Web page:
Law firm referral programs can be difficult, since they don’t have products to give away. Some clients only need a prenup lawyer for one case, so it takes some creativity to plan a good incentive. Something simple like a gift card or a donation to a charity can be effective.

Don’t Waste Opportunities

Businesses can get clients from unexpected places. Consider every interaction potential for a client in the future, since you never know who you’ll talk to and who they may recommend your business to. Sometimes, your clients will come from friends of friends, a family member of an acquaintance, or a connection on social media.

Treat every person you speak to with respect and as a possible future client. Keep your business cards on hand and offer them when it seems appropriate. You may also want to give your business cards to your referral partners to display at their workplaces.

Get Involved with Industry Organizations

Referral networks get you clients, but that’s not the only benefit. An effective referral network can build authority and credibility in the industry and enhance your network of industry professionals, possibly leading to better opportunities in the future.

Build your network by:

  • Joining industry groups on social media channels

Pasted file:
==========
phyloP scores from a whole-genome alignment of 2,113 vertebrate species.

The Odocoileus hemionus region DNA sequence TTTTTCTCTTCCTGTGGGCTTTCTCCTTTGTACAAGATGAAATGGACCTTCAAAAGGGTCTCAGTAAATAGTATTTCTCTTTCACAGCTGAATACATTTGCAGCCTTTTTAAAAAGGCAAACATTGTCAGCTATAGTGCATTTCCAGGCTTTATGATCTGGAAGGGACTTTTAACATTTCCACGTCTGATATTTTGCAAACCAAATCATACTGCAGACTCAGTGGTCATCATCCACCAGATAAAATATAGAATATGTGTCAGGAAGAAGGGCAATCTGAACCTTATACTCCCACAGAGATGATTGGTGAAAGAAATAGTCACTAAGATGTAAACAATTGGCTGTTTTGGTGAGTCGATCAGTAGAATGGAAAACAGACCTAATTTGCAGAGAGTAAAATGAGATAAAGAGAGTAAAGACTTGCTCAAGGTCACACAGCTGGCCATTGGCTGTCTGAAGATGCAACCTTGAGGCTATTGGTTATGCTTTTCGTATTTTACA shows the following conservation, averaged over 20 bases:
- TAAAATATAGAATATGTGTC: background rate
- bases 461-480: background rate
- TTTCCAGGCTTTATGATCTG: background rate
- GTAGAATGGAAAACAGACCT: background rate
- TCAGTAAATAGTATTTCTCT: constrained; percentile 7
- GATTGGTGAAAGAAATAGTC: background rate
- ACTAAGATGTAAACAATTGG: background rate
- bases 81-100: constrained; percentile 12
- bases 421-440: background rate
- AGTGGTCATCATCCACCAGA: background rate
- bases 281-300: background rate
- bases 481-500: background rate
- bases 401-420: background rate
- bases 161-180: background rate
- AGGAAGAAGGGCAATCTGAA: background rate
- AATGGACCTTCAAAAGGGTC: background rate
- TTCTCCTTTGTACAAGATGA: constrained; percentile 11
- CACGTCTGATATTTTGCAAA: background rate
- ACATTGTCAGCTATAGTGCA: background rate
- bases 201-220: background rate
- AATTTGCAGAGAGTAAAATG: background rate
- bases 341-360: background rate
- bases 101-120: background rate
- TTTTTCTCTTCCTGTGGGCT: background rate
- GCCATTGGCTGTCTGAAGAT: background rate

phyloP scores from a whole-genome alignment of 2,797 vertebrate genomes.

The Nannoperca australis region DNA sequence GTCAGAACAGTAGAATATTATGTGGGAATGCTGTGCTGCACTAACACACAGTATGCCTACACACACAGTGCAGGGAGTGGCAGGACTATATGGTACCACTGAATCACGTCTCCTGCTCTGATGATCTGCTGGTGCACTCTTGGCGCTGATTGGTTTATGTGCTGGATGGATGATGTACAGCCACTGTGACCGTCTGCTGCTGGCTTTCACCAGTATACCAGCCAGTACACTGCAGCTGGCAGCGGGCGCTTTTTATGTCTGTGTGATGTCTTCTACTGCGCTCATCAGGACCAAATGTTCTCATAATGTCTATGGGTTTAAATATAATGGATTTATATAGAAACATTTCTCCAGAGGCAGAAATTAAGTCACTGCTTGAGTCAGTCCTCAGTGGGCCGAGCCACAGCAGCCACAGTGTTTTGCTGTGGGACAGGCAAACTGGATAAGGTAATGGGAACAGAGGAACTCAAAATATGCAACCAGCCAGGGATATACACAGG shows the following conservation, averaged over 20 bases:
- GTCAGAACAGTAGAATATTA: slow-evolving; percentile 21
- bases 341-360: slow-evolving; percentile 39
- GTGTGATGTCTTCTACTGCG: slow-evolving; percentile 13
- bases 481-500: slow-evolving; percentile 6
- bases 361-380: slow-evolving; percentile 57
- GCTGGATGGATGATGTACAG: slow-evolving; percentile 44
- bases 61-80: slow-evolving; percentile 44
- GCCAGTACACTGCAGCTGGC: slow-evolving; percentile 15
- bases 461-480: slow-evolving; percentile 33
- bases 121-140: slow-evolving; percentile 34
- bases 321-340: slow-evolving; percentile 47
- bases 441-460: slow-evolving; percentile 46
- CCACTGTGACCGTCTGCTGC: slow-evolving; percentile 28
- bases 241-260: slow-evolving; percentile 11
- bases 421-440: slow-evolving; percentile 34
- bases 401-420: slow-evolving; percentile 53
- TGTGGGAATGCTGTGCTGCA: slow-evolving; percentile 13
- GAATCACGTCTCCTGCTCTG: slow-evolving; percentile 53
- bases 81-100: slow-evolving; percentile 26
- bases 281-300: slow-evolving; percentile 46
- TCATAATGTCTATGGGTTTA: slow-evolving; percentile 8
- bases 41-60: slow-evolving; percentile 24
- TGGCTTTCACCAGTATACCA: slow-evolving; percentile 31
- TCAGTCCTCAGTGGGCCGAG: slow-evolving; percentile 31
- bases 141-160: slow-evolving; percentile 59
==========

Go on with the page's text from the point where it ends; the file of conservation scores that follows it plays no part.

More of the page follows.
• Give speeches or make appearances at conferences and trade shows
  • Give insights on industry forums
  • Attending local networking events

Keep the Focus on the Client

Clients are the lifeblood of your business. Though most businesses know to make everything about the client, that can fall away as business pressures take over. If you want to build positive relationships, however, the client needs to come first.

It takes more than friendly service. Your systems need to be designed around offering a high and consistent level of service to your clients across the board. This will not only help you in your early stages, but it will create a framework to maintain those standards as you scale.

Consider all aspects of the client experience, from the initial communications to the post-client phase to the way you handle complaints and issues. Keep the whole process as positive as possible, and make sure your entire organization is on board.

Follow Up with Clients

Referral networks go a long way in helping your business growth, so it’s important that you return the favor. Thank-you notes, discounts, gifts, early access, and other gestures of appreciation can show that you value your relationships.

This is especially important for complementary businesses. For example, a roofer may develop a referral partnership with an HVAC company. When they complete work for a client, they recommend the HVAC company to the client, generating possible business and referrals for them. The clients for both companies intersect, so there’s value in sharing clients.

Fuel Business Growth with a Robust Referral Network

Referral networks are an effective way to attract and sign new clients for service-based businesses. Industry partners, existing and past clients, suppliers, and other partnerships can help your brand exposure and bring more clients your way.

Author Bio: Maxwell Hills is the founder of Hills Law Group, a premier Orange County family law firm with a concentration on high net worth divorces. Max’s entrepreneurial career stretches back to his teenage days when he had his music used in Grey’s Anatomy and ESPN. Today, Max has used that experience to build Hills Law Group with 0 customers and $0 in revenue to a respected firm in the industry.